I really don’t need any more restoration projects. So of course when an opportunity came up to buy a rather rare European Williams Robotron upright cabinet, I jumped at the chance. Such is the madness of this hobby. But that’s it now – NO MORE.
At least until the next cab comes up. (But seriously, I do need to take a look at my inventory and move something on).
In my defense, a Robotron is one of those cabs that you just make space for – an arcade title that is universally acclaimed by anyone remotely interested in classic arcade gaming. When one comes up, you simply have to find a way to make it happen, and go for it.
I actually owned a Robotron many moons ago – that one was a US upright in silver, which differs quite significantly in appearance to the European release. Why I sold it on I’ll never know, but as soon as it was picked up, I knew I’d made a mistake.
The story behind this one was quite interesting. A chap turned up on a UK collector forum and shared a couple of pictures of the cabinet. He claimed to have purchased it back in 1996 from an arcade that was closing down in Blackburn. (Interestingly, he said when he got there, he witnessed the owners literally smashing up Jamma cabinets and a Super Hang-On to make a bonfire! – such were the lean times back then, when no-one wanted these machines).
With the help of his father, he got the machine back home, placed it in a disused part of the house, with good intentions to restore the machine. As is often the case, real life got in the way, and the Robotron sat there in the same spot, literally unmoved ever since.
Now living in Sweden, the seller advised me that I would have to collect it in person from his father, who would lead me to the machine. I made contact, we agreed a price, and the deal was done, subject of course to the cabinet being in good enough shape to restore. There was a certain risk involved, as the seller hadn’t examined the cabinet for many years and only had a couple of pictures to share.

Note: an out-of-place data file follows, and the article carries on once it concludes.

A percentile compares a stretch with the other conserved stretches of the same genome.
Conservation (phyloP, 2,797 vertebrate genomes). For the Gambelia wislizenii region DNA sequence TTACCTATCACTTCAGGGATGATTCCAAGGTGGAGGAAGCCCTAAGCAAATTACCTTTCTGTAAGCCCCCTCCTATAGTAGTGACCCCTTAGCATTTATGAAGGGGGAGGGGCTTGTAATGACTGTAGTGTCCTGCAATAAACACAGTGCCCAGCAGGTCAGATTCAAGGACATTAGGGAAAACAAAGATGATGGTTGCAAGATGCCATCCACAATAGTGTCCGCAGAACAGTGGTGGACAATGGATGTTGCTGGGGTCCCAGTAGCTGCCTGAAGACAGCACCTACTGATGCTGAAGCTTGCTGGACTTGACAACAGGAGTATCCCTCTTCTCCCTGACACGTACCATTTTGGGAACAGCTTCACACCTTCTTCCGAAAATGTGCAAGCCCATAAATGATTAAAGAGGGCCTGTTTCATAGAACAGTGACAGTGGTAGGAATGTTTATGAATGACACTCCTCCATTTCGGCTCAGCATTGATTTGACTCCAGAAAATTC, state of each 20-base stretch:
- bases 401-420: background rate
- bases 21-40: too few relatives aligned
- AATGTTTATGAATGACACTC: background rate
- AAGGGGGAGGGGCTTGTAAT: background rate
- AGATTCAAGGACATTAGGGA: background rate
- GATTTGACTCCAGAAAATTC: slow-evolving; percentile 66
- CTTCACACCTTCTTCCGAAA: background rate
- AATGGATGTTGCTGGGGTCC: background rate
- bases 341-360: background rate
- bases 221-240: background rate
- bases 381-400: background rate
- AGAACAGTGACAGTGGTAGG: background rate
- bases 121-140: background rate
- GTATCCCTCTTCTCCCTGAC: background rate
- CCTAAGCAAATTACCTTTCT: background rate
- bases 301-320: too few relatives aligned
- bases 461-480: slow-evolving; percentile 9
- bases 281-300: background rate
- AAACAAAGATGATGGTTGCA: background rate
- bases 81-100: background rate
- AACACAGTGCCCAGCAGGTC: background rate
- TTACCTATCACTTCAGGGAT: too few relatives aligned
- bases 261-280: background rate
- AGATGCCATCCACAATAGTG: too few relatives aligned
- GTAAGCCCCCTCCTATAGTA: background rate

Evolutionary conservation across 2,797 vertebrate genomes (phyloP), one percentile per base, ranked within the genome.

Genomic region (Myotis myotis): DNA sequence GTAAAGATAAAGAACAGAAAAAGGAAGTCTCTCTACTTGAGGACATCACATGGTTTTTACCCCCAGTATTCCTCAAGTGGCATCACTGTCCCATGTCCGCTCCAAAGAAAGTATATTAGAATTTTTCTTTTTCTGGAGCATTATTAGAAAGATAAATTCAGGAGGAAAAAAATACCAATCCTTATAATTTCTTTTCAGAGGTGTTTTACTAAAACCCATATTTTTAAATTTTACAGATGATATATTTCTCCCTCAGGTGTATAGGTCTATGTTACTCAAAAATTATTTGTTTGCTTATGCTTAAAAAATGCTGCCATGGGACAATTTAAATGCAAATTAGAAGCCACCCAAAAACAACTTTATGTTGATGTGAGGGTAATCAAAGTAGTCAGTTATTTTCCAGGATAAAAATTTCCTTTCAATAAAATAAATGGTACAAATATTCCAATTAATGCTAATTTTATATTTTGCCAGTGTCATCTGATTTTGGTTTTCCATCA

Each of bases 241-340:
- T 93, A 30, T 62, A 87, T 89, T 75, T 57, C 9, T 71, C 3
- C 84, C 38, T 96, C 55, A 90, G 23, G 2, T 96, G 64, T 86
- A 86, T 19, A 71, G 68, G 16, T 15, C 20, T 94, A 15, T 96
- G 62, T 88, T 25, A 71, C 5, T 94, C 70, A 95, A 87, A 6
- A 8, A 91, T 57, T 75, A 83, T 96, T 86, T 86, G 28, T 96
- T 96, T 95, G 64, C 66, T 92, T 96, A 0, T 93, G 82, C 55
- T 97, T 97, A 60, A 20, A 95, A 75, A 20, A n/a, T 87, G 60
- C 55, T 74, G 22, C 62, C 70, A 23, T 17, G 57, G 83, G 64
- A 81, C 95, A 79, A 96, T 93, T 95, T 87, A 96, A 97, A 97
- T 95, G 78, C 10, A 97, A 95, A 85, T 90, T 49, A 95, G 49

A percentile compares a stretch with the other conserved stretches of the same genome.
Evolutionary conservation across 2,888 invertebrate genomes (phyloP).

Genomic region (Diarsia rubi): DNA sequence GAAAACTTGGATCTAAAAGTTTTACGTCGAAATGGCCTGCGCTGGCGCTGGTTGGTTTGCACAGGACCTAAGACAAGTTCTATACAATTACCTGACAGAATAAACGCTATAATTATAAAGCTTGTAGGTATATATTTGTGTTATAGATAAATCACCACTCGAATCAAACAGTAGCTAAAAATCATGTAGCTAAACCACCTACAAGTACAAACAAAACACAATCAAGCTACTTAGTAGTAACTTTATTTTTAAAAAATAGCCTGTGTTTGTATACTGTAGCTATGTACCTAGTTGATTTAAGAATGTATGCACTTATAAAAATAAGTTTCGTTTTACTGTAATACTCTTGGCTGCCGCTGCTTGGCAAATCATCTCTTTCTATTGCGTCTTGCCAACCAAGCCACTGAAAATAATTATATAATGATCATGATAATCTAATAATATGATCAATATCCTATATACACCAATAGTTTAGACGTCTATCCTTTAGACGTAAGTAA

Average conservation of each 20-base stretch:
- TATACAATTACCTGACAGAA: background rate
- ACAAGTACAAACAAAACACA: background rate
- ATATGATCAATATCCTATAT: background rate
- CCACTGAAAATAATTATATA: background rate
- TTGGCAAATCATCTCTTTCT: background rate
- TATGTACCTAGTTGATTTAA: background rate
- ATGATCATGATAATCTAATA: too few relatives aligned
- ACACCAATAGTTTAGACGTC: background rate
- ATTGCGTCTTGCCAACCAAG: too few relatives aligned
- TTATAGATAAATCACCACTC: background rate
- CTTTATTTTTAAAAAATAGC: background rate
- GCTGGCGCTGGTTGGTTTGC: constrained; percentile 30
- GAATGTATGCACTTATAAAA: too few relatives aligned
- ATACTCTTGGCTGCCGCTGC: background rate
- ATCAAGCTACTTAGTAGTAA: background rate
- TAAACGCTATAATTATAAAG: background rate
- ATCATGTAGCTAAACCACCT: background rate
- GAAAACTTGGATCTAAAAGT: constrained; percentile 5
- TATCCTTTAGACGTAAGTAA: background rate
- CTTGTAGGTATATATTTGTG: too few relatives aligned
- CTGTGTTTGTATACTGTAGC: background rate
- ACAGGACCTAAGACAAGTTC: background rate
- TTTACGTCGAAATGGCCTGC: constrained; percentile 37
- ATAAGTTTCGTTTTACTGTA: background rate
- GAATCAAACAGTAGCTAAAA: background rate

But what was clear was that not only was this a Williams Robotron, but it was the rarer European model, and I simply had to go for it.
After a horrific bank holiday drive up the M6 (it took forever), I arrived at the location, a small village in Lancashire, late on Saturday afternoon. Lovely part of the world up there. My SatNav directed me off the main road and up a driveway towards the farmhouse:
The seller’s father greeted me at the door, we exchanged pleasantries, and he invited me in, leading me out the back of the house towards some outbuildings:
He led me to this door:
We stepped inside, and there it was:
First impressions were good, if a little scruffy. I had the presence of mind to bring a torch, so was able to have a good look around the cab. It was dry, solid and pretty much everything was there. I was happy (not to mention relieved, having driven several hours to get there), to take it away as-was:
At that point, I was advised the exact date that the cabinet was acquired. Saturday 7th September 1996. What’s more, where it was sitting, was the exact spot the seller and his dad had placed it all that time ago – untouched for over 20 years!
So, time to load up. As you can see, the room was full of lots of peripheral junk, so it took some time to clear a space back to the door to get the thing out. There were a few obstacles to watch out for:
But one thing this hobby does give you, is super sharp skills when manoeuvering a sack truck loaded with a 350 lb arcade machine. So gloves on, watching all the corners for scrapes, I was able to slowly wheel this cabinet out into the daylight for the first time in over 20 years: